Instead, the program’s end came about through a change in philosophy. Allan Eustis, deputy chief of the National Weather Service’s Office of Industrial Meteorology, said both the Clinton administration and Congress believe agricultural weather forecasting can and should be done by the private sector.
The change has been a long time coming. Every administration since Ronald Reagan’s has proposed eliminating the service, Eustis said. For years, Congress balked at the idea, but that opposition ended once Republicans--determined to downsize the federal government--seized control of both the House and Senate.
“This time, Congress took the bait and agreed with the administration,” Eustis said. “Since we have the intent from Congress and the administration to privatize these services, those are our marching orders.”
As a private meteorologist, Schaeffer would offer much the same service as he did before. Farmers would still access his information through a special, subscription-only phone line as they already do.
However, the new system may offer several levels of service, allowing growers of strawberries, avocados, lemons and vegetables to choose either a basic forecast or perhaps receive by fax weather maps showing conditions in different areas. To get the information, each subscriber would need to enter a personal identification number over the phone line--a system similar to the one that banks use to protect accounts.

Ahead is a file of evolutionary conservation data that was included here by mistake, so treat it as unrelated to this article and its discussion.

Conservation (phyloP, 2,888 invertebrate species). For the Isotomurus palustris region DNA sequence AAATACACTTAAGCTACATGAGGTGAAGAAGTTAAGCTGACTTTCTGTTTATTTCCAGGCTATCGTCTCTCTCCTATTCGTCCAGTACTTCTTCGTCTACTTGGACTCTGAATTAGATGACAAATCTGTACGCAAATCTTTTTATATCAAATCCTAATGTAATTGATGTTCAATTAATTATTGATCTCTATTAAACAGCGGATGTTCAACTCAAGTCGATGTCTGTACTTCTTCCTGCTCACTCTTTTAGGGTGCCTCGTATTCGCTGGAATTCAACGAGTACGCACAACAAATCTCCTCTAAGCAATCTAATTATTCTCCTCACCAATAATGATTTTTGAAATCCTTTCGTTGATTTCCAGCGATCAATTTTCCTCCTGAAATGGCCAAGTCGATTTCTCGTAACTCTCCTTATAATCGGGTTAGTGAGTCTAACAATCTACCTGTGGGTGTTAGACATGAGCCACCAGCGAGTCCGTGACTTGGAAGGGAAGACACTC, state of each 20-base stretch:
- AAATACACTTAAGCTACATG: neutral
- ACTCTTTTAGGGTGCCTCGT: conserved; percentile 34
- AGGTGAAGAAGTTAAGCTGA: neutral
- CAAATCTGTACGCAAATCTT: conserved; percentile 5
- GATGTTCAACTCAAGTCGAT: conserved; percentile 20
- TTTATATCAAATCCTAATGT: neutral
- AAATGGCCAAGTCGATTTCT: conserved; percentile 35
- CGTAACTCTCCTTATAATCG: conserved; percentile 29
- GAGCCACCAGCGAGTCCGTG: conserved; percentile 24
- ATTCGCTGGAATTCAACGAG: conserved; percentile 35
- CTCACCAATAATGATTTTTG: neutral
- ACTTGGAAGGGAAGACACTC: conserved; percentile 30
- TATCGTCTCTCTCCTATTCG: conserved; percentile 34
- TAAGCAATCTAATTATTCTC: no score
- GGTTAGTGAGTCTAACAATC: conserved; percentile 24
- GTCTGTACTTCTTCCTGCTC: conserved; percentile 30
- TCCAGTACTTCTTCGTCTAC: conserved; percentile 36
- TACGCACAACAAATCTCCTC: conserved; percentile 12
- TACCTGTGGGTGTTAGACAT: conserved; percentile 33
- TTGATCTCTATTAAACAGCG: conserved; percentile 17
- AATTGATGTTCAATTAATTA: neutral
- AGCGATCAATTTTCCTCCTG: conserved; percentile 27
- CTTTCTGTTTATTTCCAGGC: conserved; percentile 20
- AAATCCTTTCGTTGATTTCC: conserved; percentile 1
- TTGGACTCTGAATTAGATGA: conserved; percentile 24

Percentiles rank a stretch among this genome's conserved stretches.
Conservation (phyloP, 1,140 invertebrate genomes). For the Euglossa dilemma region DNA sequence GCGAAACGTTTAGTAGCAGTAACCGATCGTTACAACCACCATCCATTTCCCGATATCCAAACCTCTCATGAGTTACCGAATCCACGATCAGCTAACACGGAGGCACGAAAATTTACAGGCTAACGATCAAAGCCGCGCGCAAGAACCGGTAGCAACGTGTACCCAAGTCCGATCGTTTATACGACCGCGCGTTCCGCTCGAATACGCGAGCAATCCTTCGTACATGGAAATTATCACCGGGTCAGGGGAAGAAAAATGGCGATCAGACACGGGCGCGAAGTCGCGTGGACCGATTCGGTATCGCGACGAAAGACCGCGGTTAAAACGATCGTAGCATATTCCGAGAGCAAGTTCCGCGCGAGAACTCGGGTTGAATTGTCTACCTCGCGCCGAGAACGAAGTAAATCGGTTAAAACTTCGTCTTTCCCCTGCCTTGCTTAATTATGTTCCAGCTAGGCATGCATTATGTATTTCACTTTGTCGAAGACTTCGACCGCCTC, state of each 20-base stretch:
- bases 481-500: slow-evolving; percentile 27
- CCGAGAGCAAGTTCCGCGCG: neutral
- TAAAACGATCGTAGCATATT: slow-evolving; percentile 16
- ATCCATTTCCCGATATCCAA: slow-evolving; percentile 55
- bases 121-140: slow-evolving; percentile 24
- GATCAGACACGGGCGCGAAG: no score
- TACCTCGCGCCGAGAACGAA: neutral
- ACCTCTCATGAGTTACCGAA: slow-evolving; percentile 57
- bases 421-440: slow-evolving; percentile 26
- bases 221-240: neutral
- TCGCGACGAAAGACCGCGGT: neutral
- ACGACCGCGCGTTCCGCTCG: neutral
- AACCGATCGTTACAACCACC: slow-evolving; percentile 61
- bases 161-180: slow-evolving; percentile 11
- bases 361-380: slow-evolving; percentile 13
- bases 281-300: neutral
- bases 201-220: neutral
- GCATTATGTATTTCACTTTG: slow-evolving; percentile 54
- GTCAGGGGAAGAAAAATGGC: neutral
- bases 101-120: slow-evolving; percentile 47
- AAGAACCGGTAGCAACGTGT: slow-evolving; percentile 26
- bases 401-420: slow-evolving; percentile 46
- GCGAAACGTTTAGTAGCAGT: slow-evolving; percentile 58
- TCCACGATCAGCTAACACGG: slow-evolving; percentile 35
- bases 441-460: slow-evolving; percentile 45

Subscription fees would be based on the number of acres each subscriber farms. Although the final price has not been determined, Laird said it could be around $2 per acre. The entire weather forecasting service would cost an estimated $100,000 to $120,000 for the first year, he said, with prices falling in the future once a new office is established and accompanying computer equipment is purchased.
Laird and county Agricultural Commissioner Earl McPhail are currently trying to enlist farmers in the effort and hope to make a firm commitment to Schaeffer by March 1.
Although some growers said they would have preferred to keep the Fruit Frost System the way it was, they are willing to pay for the service if it will give them the information they need. Without reliable frost warnings, for example, producers could face devastating financial losses, said Pierre Tada, chief operating officer of Limoneira Co. in Santa Paula, the county’s largest producer of citrus.
“It’s vital and critical during the winter months,” he said. “It’s not something you want to gamble on. This business is a risky business without having adequate information.”
Should the privatization effort fail, Schaeffer would probably face reassignment by the National Weather Service. But with a wife who teaches special education at a Santa Paula elementary school and two teenage sons--one a senior at Santa Paula High, another a Ventura College sophomore--a transfer is an undesirable option.
Schaeffer said he would prefer to continue working with the growers he knows, analyzing conditions in the fields and orchards he knows.
“I don’t consider myself a weather service employee--I consider myself a public servant,” he said. “I believe in serving my users as best I can.”